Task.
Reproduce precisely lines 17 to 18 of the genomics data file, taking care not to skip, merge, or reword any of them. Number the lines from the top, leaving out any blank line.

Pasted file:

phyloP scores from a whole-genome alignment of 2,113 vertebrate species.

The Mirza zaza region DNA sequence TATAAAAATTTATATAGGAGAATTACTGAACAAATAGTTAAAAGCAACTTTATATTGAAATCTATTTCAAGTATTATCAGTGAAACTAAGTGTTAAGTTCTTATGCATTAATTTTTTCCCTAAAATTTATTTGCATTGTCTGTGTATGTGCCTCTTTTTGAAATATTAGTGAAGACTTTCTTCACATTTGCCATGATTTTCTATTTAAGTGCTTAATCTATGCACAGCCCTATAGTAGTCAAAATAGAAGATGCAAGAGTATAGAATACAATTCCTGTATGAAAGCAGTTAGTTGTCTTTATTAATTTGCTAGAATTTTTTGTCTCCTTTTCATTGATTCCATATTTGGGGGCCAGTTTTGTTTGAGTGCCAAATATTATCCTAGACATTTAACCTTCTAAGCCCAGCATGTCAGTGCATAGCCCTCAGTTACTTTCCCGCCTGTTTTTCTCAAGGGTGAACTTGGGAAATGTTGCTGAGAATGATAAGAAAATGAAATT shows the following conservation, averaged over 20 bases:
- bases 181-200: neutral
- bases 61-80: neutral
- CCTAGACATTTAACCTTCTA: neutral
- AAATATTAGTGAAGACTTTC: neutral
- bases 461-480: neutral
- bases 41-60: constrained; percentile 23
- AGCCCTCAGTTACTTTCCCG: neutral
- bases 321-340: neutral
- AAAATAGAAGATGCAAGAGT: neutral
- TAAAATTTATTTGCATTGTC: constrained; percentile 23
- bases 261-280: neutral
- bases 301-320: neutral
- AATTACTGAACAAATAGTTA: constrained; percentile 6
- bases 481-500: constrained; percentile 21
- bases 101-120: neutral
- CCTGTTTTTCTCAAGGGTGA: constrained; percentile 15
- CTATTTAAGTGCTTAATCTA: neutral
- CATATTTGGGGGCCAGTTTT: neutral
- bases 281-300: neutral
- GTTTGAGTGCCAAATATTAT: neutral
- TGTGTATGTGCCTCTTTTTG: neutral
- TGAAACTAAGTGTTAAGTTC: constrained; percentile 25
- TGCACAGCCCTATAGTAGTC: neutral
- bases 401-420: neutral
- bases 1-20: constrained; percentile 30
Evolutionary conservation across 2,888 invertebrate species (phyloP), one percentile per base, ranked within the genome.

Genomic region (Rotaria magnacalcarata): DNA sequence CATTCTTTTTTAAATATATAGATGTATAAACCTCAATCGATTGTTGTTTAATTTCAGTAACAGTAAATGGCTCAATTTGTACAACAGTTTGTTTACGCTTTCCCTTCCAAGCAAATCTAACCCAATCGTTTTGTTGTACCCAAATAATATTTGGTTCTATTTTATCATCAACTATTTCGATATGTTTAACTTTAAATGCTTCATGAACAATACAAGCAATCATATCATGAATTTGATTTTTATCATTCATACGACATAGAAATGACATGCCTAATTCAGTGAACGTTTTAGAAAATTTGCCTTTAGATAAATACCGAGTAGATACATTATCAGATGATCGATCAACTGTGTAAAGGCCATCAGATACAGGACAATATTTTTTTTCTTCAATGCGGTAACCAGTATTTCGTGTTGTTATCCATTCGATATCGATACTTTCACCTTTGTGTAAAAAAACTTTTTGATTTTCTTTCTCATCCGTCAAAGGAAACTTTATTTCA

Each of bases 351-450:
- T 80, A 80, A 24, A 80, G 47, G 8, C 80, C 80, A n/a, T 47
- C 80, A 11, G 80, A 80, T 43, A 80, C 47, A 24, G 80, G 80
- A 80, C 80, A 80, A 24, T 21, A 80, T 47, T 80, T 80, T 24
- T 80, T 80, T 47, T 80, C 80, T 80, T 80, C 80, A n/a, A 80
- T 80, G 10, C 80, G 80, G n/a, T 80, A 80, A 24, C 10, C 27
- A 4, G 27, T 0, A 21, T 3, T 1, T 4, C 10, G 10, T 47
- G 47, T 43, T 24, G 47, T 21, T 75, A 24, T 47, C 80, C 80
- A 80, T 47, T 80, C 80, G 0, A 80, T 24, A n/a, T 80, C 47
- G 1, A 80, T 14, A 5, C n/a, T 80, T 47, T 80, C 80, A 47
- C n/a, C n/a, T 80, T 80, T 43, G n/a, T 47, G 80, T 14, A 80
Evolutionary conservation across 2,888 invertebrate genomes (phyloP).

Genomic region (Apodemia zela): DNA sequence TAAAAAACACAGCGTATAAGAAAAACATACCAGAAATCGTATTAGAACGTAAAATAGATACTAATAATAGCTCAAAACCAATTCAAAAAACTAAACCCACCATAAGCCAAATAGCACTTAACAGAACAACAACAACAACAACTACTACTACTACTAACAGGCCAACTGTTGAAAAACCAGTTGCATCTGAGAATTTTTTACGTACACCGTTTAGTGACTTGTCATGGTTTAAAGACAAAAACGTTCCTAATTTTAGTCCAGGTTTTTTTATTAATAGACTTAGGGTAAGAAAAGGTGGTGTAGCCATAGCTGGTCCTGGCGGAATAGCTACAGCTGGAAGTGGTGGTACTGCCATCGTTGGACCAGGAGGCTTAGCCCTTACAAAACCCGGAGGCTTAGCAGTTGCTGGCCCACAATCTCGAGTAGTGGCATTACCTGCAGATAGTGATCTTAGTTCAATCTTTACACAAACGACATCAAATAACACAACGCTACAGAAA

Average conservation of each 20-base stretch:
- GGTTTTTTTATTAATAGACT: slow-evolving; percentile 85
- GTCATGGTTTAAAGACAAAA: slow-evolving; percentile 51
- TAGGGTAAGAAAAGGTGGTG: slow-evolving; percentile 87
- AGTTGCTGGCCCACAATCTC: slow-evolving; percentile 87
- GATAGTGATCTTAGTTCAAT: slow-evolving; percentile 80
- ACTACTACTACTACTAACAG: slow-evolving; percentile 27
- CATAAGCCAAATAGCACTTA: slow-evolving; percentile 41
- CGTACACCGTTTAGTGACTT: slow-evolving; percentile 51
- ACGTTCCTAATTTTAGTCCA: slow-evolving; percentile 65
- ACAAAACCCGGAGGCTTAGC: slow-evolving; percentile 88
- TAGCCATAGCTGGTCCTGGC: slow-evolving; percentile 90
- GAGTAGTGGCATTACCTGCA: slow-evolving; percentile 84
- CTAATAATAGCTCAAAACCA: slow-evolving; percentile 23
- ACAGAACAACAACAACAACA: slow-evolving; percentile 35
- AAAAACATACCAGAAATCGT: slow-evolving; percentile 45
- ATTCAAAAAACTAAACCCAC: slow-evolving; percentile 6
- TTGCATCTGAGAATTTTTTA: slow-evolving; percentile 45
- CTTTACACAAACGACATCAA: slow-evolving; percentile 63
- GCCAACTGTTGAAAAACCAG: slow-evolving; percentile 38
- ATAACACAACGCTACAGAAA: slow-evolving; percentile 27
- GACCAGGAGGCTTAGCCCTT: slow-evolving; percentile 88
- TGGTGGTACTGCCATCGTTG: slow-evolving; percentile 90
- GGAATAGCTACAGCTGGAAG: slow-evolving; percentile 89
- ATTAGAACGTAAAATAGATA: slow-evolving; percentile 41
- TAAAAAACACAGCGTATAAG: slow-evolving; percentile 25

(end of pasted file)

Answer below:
- bases 101-120: neutral
- CCTGTTTTTCTCAAGGGTGA: constrained; percentile 15